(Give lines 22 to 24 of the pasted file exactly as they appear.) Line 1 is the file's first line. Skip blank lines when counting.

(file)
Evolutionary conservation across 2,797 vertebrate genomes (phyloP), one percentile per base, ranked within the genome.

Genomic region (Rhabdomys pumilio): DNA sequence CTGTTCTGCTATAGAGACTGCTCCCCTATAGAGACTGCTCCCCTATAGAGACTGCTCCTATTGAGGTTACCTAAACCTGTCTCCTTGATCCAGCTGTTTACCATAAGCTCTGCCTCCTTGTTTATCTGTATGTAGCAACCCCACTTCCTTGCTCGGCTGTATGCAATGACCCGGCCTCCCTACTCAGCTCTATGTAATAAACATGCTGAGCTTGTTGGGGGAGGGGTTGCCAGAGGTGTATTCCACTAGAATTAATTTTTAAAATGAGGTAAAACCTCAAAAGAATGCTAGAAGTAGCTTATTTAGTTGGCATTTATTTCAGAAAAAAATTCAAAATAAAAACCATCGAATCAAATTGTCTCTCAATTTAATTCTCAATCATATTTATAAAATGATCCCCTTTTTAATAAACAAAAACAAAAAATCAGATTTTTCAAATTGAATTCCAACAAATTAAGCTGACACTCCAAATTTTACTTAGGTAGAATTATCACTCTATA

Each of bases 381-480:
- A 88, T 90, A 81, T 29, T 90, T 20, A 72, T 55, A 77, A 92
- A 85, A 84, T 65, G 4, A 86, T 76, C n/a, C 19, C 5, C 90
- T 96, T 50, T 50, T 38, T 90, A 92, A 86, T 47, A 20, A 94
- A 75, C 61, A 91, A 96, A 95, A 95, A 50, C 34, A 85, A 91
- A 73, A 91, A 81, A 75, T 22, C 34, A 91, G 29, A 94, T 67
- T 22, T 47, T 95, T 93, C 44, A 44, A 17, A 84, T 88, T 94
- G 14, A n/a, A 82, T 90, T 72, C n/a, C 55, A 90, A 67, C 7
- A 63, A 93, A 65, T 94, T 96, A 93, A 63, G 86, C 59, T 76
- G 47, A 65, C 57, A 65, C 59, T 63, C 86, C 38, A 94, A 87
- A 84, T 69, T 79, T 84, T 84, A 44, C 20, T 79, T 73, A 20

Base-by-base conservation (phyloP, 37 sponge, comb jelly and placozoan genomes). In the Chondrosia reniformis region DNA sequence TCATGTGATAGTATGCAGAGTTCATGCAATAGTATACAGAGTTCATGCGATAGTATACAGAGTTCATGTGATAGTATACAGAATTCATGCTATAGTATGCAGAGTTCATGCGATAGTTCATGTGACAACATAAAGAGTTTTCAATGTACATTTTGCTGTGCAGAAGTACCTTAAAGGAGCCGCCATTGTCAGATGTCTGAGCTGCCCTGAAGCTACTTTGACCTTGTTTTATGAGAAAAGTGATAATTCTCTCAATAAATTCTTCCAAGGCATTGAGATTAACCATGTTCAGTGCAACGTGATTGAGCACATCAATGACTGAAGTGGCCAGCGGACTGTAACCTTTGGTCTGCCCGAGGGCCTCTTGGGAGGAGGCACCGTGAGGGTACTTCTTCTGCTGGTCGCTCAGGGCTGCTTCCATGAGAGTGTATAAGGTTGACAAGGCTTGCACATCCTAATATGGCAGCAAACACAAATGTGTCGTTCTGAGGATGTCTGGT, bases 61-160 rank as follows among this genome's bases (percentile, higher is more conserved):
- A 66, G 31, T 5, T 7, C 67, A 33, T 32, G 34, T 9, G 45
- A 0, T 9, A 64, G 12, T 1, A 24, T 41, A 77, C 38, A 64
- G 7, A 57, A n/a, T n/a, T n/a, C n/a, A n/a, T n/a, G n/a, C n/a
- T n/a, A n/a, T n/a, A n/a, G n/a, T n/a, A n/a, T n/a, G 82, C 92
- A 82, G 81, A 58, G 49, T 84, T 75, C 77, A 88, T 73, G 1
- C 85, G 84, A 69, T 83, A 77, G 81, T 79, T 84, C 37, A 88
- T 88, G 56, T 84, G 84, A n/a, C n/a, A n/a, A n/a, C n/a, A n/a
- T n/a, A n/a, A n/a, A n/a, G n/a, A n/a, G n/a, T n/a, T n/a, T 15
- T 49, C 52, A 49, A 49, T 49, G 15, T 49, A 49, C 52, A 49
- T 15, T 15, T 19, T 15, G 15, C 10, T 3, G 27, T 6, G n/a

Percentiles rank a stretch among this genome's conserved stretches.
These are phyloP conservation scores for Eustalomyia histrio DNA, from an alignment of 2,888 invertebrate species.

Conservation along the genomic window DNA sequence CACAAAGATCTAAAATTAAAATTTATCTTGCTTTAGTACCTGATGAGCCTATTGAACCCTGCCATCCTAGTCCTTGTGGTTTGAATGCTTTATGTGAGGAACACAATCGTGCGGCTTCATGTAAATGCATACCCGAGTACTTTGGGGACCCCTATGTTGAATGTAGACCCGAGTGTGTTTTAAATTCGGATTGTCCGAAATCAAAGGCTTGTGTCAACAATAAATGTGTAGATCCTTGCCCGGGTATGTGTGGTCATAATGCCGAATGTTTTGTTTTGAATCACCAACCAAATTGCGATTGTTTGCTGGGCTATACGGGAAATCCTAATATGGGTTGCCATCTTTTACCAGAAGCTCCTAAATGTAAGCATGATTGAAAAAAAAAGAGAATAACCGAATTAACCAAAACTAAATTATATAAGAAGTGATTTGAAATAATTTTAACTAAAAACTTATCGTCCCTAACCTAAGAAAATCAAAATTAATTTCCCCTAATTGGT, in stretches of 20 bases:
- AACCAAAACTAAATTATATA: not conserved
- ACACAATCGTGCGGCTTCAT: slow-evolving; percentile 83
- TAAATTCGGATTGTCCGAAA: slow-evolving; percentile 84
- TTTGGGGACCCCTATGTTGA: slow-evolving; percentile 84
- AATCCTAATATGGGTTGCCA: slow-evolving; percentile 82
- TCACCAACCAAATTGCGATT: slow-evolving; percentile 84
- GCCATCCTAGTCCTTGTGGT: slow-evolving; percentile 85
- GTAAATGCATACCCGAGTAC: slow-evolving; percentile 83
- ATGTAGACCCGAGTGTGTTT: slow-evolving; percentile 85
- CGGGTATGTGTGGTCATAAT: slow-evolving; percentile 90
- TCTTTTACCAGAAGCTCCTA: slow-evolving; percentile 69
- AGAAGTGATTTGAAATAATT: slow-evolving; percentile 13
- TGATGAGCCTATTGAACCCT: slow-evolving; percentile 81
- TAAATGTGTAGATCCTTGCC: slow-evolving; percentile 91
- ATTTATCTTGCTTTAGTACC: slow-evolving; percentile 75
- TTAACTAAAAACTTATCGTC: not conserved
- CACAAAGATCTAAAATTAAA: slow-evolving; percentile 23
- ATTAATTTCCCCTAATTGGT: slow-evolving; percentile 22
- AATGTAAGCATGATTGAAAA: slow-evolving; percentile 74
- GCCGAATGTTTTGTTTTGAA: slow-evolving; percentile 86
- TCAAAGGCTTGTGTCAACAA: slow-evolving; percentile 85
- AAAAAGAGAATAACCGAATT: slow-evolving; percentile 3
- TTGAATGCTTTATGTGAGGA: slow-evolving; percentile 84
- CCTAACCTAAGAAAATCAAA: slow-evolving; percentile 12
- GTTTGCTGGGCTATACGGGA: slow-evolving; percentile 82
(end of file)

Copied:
- T n/a, A n/a, A n/a, A n/a, G n/a, A n/a, G n/a, T n/a, T n/a, T 15
- T 49, C 52, A 49, A 49, T 49, G 15, T 49, A 49, C 52, A 49
- T 15, T 15, T 19, T 15, G 15, C 10, T 3, G 27, T 6, G n/a